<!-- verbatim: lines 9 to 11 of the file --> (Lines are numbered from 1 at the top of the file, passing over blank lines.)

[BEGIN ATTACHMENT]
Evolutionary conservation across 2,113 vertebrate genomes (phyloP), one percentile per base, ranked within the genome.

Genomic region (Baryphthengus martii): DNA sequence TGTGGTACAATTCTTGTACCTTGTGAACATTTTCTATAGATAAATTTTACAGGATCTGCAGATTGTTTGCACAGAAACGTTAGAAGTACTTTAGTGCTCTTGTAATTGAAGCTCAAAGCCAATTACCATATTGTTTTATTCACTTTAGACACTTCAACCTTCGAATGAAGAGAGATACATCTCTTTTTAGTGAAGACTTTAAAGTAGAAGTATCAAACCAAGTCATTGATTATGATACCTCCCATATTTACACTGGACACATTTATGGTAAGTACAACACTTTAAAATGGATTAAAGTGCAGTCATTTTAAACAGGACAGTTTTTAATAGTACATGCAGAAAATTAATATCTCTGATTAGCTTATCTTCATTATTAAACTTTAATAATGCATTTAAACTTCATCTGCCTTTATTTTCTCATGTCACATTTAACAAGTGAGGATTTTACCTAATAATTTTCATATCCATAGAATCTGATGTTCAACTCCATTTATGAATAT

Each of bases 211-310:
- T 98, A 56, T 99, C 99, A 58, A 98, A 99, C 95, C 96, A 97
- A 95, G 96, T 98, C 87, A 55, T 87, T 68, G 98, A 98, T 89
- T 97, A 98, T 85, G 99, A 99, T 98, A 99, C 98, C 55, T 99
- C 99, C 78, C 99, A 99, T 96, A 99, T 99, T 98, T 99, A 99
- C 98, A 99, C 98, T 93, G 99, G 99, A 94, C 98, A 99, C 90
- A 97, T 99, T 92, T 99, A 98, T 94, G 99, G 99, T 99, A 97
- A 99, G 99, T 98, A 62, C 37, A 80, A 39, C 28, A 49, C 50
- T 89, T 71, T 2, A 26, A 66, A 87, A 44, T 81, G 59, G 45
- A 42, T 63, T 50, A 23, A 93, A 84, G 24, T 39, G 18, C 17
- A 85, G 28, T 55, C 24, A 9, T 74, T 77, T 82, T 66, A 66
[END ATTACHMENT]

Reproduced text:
- A 97, T 99, T 92, T 99, A 98, T 94, G 99, G 99, T 99, A 97
- A 99, G 99, T 98, A 62, C 37, A 80, A 39, C 28, A 49, C 50
- T 89, T 71, T 2, A 26, A 66, A 87, A 44, T 81, G 59, G 45